• amos8

          I don’t know the exact date (about 3 months ago) but it was by Shaun King and about “7 Raw Truths…”

          This is actually YOUR fault ; ) … in that I noticed in one of your comments what he said about Mark Driscoll and so I asked a question/made a comment to which he responded. It is at the beginning of the comments. I asked repeatedly that it be removed and, apparently, they refused.

          • Algoria

            Thanks. I looked it up and I see what you’re saying. Using vulgar or obscene comments, especially writing them which takes a little more premeditation than verbalizing, is immature at the very least.

            Shaun King’s lack of discernment is more troubling than his language though. His statement, “How dare (you) judge the sincerity of the President’s faith,” sounds incredibly naive for a former pastor, since Obama gives no indication that he’s truly a Christian. His declaration that he is one certainly doesn’t make him one especially since the evidence is so obviously to the contrary.

            To complicate things Mark Driscoll has also said and written some outrageous things. One man described his attitude toward sex as “lewd and irreverent.” A little checking revealed that he was right.

            With such behavior among the “leaders” of the Church one wonders if the last days may be getting very near.

          • amos8

            Yes, the “M … F….” word on here, Church Leaders, and apparently to stay permanently. But if you do something minor, then you will be deleted!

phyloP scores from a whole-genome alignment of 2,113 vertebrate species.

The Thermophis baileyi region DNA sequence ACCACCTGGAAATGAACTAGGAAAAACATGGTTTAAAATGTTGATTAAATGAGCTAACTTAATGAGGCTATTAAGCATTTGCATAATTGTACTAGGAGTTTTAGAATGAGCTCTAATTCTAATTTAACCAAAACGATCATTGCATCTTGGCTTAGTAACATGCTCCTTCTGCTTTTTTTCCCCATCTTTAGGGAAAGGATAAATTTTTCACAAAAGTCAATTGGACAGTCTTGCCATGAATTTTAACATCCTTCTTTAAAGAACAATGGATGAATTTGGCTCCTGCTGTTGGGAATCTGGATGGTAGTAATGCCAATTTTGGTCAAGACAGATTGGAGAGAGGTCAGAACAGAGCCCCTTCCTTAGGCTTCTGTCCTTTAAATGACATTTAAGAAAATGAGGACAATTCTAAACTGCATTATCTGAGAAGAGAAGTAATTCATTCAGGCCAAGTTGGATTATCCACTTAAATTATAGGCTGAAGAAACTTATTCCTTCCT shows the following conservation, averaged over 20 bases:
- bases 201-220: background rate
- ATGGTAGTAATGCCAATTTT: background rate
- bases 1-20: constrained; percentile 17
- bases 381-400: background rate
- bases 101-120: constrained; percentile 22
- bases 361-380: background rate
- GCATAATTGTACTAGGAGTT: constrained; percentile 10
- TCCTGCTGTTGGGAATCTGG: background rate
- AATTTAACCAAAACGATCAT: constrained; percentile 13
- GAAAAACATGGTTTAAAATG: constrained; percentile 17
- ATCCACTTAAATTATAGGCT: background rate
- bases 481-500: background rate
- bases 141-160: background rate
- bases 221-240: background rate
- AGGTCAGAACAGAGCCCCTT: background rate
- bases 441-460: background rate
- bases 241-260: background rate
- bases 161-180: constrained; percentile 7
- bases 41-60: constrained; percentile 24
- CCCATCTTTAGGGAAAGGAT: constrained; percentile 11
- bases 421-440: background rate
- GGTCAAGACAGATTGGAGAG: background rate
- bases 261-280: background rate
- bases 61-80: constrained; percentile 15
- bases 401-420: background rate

• On God’s Path

    Interesting study. Legalistic Christianity is definitely is a reason often cited by “spiritual but not religious” believers who might otherwise be attending church. This is not to say that all churches, denominations, and leaders espouse or practice legalism but a very vocal group do and this is keeping some from becoming active members of the Christian community. Perhaps each leader, leadership group, etc. should ask themselves what message are they delivering to their own and those outside. Honestly addressing this question and prayerfully developing pathways to change could go a long way in building the Kin-dom!

  • wow

    wow this is interesting.It is written let not many desire to become teachers. There will be double accountability. So if God set the ministry gifts in the body for the equipping and maturing of the saints. I have to ask myself though all are accountable. If it’s an army of God. Will the leader be held more accountable.